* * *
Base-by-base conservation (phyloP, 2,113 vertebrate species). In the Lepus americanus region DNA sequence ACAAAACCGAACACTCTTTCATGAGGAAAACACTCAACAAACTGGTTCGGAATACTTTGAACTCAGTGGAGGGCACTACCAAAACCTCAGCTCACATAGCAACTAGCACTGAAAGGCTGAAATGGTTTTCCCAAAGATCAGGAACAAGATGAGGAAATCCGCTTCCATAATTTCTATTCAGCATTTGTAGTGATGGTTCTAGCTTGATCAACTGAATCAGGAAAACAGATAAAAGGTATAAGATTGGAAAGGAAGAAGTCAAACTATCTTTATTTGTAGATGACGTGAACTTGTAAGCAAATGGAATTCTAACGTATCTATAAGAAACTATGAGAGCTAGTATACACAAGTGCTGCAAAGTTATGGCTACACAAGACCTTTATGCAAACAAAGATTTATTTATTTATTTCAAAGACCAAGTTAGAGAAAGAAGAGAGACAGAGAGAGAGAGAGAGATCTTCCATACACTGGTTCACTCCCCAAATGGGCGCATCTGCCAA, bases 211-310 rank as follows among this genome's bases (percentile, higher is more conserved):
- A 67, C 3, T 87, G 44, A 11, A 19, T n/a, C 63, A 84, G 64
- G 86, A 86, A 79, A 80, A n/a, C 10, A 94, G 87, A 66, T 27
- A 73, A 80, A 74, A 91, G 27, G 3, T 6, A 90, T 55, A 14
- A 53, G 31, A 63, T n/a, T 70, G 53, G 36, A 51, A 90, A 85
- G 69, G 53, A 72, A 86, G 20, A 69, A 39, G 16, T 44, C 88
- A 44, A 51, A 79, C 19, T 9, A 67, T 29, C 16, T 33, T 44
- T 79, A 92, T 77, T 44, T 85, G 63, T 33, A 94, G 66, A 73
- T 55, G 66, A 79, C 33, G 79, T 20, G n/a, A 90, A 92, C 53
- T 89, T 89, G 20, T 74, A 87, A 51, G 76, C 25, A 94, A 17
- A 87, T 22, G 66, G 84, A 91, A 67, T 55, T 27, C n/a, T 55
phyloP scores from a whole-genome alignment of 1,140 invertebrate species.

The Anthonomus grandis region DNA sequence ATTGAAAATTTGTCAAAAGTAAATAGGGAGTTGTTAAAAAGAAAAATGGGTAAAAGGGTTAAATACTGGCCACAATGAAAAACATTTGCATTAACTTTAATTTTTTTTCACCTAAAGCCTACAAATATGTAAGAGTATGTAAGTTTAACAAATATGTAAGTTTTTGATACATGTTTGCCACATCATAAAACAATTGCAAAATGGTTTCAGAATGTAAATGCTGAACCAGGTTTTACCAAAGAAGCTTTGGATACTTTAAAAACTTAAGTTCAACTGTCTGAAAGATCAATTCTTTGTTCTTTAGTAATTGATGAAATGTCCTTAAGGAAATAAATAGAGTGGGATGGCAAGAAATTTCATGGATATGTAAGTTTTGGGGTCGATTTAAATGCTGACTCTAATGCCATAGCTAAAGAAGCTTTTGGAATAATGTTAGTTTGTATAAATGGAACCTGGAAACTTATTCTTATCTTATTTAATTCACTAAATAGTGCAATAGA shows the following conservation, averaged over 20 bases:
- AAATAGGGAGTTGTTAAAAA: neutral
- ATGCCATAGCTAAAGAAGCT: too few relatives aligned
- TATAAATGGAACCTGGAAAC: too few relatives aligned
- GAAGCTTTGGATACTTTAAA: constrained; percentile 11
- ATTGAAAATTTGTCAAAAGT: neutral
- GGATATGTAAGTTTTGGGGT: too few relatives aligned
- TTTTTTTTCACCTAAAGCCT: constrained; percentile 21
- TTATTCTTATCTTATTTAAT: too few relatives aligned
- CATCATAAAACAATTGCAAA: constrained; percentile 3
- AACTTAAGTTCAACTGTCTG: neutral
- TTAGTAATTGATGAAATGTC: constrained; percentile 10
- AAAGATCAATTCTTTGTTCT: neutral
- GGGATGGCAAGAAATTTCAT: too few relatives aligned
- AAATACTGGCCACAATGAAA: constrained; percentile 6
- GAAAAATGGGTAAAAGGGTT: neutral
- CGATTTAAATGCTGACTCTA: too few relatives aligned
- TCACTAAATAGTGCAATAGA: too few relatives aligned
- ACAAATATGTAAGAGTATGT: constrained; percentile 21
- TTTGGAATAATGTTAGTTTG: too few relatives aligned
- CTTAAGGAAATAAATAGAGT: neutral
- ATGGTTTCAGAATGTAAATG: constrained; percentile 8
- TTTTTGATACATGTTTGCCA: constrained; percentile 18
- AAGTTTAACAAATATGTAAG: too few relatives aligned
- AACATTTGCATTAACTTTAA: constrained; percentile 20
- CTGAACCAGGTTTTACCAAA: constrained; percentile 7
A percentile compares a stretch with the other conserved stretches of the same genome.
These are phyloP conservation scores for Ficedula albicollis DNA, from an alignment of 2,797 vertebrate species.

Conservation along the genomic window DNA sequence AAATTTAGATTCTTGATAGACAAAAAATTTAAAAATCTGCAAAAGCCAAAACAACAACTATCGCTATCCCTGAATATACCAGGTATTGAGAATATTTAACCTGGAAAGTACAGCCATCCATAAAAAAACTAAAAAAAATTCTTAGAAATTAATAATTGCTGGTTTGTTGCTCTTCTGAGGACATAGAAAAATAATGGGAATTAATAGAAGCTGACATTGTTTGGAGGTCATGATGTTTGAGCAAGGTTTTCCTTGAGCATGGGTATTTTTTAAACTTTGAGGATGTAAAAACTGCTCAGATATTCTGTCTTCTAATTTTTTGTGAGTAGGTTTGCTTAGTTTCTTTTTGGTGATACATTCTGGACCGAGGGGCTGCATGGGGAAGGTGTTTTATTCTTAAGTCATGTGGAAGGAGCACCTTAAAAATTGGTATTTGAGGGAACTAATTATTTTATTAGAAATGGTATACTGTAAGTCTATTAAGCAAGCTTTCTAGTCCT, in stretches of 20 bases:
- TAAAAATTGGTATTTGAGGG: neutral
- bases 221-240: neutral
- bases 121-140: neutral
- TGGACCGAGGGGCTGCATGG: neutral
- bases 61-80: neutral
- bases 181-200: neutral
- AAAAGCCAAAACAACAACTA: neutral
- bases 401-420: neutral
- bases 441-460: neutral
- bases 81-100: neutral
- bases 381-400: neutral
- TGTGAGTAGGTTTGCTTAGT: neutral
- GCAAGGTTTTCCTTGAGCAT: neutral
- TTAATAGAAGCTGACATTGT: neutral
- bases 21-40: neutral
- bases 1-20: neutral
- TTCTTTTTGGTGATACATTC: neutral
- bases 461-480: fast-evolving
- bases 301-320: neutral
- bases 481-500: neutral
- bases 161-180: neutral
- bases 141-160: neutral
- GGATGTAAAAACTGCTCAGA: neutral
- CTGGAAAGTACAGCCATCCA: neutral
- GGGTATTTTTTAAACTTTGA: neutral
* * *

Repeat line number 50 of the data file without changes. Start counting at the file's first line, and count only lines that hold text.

- bases 441-460: neutral